Centres: Bundee Aki (Connacht/Galwegians) 37 caps, Ciaran Frawley (Leinster/Skerries) uncapped, Robbie Henshaw (Leinster/Buccaneers) 57 caps, James Hume (Ulster/Banbridge) 3 caps, Garry Ringrose (Leinster/UCD) 42 caps.
Outside backs: Keith Earls (Munster/Young Munster) 96 caps, Mack Hansen (Connacht) 4 caps, Hugo Keenan (Leinster/UCD) 20 caps, Jordan Larmour (Leinster/St Mary’s College) 30 caps, James Lowe (Leinster) 12 caps, Michael Lowry (Ulster/Banbridge) 1 cap, Jimmy O’Brien (Leinster/Naas) uncapped.
Hookers: Dave Heffernan (Connacht/Buccaneers) 6 caps, Rob Herring (Ulster/Ballynahinch) 26 caps, Dan Sheehan (Leinster/Lansdowne) 7 caps.
Props: Finlay Bealham (Connacht/Buccaneers) 23 caps, Tadhg Furlong (Leinster/Clontarf) 57 caps, Cian Healy (Leinster/Clontarf) 116 caps, Jeremy Loughman (Munster/Garryowen) uncapped, Tom O’Toole (Ulster/Ballynahinch), 2 caps, Andrew Porter (Leinster/UCD) 43 caps.
Locks: Ryan Baird (Leinster/Dublin University) 8 caps, Tadhg Beirne (Munster/Lansdowne) 30 caps, Iain Henderson (Ulster/Academy) 68 caps, Joe McCarthy (Leinster/Dublin) uncapped, James Ryan (Leinster/UCD) 43 caps, Kieran Treadwell (Ulster/Ballymena) 5 caps.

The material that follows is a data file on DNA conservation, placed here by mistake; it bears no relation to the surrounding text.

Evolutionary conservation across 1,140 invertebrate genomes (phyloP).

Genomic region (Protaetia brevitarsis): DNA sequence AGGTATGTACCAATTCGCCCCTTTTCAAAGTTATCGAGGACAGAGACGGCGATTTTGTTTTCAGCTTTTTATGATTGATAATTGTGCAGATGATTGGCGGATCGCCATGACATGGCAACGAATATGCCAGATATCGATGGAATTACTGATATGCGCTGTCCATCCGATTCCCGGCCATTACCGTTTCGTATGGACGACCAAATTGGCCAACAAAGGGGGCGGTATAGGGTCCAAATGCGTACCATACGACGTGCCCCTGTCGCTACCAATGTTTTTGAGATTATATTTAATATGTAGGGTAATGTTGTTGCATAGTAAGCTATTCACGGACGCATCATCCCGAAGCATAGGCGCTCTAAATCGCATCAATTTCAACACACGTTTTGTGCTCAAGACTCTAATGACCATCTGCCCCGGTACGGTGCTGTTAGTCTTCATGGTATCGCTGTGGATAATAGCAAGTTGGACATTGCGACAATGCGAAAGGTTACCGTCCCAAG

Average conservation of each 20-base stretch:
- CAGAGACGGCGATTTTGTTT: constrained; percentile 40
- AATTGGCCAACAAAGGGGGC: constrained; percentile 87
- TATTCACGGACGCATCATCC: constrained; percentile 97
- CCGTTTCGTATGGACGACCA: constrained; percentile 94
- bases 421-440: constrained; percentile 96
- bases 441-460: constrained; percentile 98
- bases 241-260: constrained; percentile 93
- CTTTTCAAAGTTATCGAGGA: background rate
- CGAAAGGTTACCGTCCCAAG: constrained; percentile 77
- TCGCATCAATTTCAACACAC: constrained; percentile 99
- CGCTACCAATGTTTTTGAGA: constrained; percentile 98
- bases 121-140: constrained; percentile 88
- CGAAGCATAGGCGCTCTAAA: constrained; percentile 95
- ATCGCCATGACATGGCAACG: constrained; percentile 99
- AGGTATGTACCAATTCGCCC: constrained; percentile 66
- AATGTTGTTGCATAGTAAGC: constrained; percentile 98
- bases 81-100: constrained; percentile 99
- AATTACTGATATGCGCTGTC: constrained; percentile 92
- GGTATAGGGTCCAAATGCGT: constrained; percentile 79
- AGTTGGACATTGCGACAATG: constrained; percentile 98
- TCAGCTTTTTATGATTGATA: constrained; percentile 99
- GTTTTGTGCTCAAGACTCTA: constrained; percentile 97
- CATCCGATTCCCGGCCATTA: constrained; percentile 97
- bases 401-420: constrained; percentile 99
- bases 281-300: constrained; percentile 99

Backrow: Jack Conan (Leinster/Old Belvedere) 27 caps, Gavin Coombes (Munster/Young Munster) 2 caps, Caelan Doris (Leinster/St Mary’s College) 17 caps, Peter O’Mahony (Munster/Cork Constitution) 84 caps, Cian Prendergast (Connacht) uncapped, Nick Timoney (Ulster/Banbridge) 2 caps, Josh van der Flier (Leinster/UCD) 40 caps.
Ireland 2022 Summer Tour Fixtures
Maori All Blacks v Ireland
FMG Stadium, Hamilton, Wednesday 29th June, 2022 (KO: 8.05am)
New Zealand v Ireland
Eden Park, Auckland, Saturday 2nd July, 2022 (KO: 8.05am)
New Zealand v Ireland
Forsyth Barr Stadium, Dunedin, Saturday 9th July, 2022 (KO: 8.05am)
Maori All Blacks v Ireland
SKY Stadium, Wellington, Tuesday 12th July, 2022 (KO: 8.05am)
New Zealand v Ireland
SKY Stadium, Wellington, Saturday 16th July, 2022 (KO: 8.05am)